A weekly round-up of South Africa's creative community and projects, by Between 10and5.
Intricate silk tapestries exploring the female gaze by Billie Zangewa
Often set in the urban landscapes of Johannesburg (the city which she has called home for the past 17 years) Billie Zangewa’s intricate tapestries seek to explore the female gaze – that is, how a woman sees herself as beautiful through her own eyes. Specialising in printmaking, Zangewa graduated with a degree in Fine Art from Rhodes University in Grahamstown.
Later, with no access to a print press or a studio space, she needed something that she could do anywhere and this is how her experimentation with textiles began. “When I started the tapestries, they were graphic and simple and gradually they became more detailed. Today I have a deeper understanding of my medium and am able to be more expressive with it.” Ultimately, Billie’s goal as an artist is to communicate “a truth so profound that it resonates beauty”.
Intriguing and emotive artworks by Christiaan
Working in a variety of mediums, South African-born and Mexico-based Christiaan Conradie likens his artistic process to that of CPR, saying “the moment I feel like I’ve breathed enough life into a piece I leave it to live on its own.” This is most visible in his portraits, which are often presented in various stages of completion; while certain sections are painted in lifelike detail, others are left entirely up to the viewer’s imagination. “I’d always wanted to be an artist,” Christiaan says, “and my decision not to study fine art was a very deliberate one. I figured at the time that I’d have to compromise what I was doing creatively in order to sell work, which is something I’ve never wanted to do. I subsequently realised however, that one doesn’t necessarily have to compromise and secondly, that in order to be the type of artist I wanted to be, I had to entirely give myself over to painting.”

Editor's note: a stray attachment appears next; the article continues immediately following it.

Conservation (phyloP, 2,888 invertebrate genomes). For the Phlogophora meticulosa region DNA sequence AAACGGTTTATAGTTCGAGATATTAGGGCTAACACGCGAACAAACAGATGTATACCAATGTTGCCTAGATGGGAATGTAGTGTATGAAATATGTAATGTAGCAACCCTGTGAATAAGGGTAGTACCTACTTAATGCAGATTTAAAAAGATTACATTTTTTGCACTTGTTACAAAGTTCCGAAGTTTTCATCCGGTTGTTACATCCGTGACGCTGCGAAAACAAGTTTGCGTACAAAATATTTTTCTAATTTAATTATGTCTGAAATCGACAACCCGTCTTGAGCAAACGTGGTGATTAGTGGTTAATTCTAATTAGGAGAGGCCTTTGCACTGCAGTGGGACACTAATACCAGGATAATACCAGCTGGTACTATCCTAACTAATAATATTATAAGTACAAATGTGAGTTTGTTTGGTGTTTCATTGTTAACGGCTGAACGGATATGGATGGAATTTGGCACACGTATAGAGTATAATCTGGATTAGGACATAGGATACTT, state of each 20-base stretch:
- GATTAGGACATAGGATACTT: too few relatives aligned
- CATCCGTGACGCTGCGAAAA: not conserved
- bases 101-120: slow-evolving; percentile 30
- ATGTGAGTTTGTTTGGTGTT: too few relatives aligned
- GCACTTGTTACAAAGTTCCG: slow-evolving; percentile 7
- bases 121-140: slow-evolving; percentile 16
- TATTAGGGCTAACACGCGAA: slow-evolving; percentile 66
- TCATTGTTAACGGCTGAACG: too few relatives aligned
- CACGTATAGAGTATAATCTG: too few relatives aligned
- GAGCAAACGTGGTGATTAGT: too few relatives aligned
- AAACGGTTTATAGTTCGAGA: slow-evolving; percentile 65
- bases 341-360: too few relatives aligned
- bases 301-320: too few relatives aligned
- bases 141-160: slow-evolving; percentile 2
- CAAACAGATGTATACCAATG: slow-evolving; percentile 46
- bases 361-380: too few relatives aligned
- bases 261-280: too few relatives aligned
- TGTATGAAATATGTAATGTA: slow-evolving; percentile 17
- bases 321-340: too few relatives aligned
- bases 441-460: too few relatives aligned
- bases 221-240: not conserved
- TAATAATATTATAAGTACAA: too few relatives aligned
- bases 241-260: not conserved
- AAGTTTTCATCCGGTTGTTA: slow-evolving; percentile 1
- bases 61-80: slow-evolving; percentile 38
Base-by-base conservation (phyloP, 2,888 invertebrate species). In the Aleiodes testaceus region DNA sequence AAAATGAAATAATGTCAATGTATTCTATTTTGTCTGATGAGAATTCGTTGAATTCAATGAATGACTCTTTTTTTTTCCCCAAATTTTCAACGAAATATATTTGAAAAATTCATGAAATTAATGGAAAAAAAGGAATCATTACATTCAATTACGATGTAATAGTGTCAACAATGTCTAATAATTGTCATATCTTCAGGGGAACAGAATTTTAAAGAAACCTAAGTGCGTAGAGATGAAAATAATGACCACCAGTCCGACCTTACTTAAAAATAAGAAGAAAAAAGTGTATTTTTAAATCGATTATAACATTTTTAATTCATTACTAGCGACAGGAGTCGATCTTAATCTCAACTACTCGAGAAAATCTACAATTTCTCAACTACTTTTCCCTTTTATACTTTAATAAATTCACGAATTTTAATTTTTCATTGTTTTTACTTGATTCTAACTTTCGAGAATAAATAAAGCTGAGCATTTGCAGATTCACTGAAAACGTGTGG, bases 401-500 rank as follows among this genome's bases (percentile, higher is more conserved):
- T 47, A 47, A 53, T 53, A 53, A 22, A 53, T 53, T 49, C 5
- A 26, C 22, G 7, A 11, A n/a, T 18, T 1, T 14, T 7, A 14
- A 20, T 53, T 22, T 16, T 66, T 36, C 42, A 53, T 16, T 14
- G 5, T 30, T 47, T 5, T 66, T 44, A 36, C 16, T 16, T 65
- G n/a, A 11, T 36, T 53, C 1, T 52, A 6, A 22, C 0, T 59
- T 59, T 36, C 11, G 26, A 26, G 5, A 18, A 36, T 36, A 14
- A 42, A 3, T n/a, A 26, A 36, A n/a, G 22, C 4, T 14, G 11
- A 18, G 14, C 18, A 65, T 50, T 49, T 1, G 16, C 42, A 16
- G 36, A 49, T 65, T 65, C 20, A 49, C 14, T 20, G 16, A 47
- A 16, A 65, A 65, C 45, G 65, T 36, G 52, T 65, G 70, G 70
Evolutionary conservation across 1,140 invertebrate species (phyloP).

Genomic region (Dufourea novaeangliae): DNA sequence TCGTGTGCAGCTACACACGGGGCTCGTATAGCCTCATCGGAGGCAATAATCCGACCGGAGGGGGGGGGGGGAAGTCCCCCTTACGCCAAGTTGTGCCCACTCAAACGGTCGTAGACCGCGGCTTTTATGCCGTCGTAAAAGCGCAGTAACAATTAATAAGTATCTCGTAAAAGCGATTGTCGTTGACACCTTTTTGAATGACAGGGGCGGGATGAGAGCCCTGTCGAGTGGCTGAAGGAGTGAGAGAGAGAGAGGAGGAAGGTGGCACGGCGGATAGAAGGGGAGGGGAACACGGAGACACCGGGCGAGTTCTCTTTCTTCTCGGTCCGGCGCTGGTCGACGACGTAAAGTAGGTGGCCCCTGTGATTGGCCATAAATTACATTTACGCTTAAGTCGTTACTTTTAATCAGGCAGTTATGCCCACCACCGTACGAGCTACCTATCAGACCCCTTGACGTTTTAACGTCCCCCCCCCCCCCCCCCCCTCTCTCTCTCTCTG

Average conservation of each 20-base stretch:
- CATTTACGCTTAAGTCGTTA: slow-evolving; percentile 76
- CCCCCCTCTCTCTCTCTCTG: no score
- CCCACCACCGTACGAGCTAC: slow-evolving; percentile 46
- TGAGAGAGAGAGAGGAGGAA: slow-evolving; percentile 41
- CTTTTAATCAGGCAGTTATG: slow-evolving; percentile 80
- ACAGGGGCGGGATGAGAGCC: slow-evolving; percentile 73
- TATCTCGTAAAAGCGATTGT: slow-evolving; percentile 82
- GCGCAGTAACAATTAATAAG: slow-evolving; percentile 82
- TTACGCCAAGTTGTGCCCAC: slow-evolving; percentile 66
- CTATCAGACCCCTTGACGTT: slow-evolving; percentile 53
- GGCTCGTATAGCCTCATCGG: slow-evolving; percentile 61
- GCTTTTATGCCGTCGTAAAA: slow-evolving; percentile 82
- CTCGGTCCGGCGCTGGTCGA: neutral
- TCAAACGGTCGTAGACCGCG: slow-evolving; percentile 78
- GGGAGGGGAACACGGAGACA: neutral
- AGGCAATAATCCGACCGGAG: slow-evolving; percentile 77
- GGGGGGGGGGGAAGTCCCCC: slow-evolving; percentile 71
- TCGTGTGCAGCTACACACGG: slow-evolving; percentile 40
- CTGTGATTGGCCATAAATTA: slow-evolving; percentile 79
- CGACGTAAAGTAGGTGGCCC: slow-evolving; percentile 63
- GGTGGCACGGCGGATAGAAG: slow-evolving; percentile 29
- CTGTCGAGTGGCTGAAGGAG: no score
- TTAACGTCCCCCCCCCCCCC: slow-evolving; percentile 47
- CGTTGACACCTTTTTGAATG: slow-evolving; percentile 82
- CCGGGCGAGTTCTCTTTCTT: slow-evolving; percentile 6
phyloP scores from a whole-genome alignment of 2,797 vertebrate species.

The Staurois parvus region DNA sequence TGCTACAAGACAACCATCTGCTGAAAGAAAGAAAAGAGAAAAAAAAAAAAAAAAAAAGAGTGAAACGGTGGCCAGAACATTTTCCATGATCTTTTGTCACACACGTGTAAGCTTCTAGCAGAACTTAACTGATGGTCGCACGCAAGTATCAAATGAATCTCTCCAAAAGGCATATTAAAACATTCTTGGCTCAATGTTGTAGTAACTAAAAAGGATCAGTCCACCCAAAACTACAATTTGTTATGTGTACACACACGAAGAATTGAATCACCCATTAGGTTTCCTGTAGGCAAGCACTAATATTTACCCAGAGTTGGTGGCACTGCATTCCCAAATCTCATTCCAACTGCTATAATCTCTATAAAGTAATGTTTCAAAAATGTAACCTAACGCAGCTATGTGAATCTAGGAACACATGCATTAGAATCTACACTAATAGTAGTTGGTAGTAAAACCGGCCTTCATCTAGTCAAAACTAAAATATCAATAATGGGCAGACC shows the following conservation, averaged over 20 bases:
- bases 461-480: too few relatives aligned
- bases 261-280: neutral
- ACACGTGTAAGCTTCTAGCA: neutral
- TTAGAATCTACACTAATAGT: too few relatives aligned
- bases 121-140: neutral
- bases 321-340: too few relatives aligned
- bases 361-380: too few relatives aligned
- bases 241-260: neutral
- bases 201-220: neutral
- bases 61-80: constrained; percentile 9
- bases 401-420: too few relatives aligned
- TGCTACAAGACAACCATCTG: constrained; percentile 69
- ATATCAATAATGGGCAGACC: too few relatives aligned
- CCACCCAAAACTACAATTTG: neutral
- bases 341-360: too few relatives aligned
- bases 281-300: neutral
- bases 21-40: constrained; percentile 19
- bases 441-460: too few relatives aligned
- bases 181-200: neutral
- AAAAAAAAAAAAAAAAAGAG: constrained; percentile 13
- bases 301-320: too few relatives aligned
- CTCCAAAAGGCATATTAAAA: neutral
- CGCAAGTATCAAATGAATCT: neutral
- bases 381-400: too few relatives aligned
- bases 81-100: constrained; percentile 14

Prufrock Volume 2 is darker, bolder but always charming
Prufrock is a local magazine of writing – short fiction, long non-fiction, poetry – that was started by Helen Sullivan and James King in 2013. A short while ago, Prufrock celebrated their first anniversary and to mark the occasion created a brand new look. For starters, the cover of Volume 2 presents a stark black and white photograph of a monumental urban scene – a dramatic departure from the soft pastels and whimsical illustrations that encased Volume 1.
Another change is the new masthead design which is now rounded, bold and evocative of local sign-painting. As for editorial highlights, the current issue includes a piece by Rosa Lyster about the uncertainty of being 25, a poem by Genna Gardini that expresses an intense feeling of love, and an experimental piece by Sean O’Toole about the Werdmuller centre.
Run Jose from Dave Meinert on Vimeo
After being abducted from a marketplace as a child and forced to kill, Jose had a vision in a dream one night and made the radical decision to risk almost certain death to act on it. He shares his remarkable story in a biopic directed by Dave Meinert from MacDuff Films, which aims to foster a dialogue about the effects of war. “I’ve always been amazed how someone who has been exposed to so much violence can be so peaceful,” says Meinert, who wanted to tell Jose’s story as simply as he could.
Collaborating with filmmaker Michael Cleary to do so, they took an instinctive approach to shooting the footage, which was then edited by Lucian Barnard (who had purposefully been given no brief). “Jose’s story, coupled with his gentle nature and trademark smile, has made us weep many times, and we are privileged that he’d share it with us,” he says. “There’s maybe never been a more relevant time to start sharing stories about the real casualties of war.”
Every year Jameson Irish Whiskey and Kevin Spacey’s award-winning Trigger Street Productions hold a search for three talented emerging film writers/directors. The winners are given a ‘first shot’ in the film industry by having their short film produced by Trigger Street whilst directing an A-list actor in the lead role. This year the competition was open to the United States, Russia and South Africa, with the prospect of Uma Thurman starring in the three winning films.
- Watch the winning films
The South African winner was Henco J, whose film The Mundane Goddess follows the story of Hera, Queen of the Gods, who has found herself in a mundane, suburban human existence. “A short film is an art in itself,” Henco says. “To create in-depth characters, which audiences can relate to, and compact an intriguing story within the time is challenging. But it is an exciting challenge.”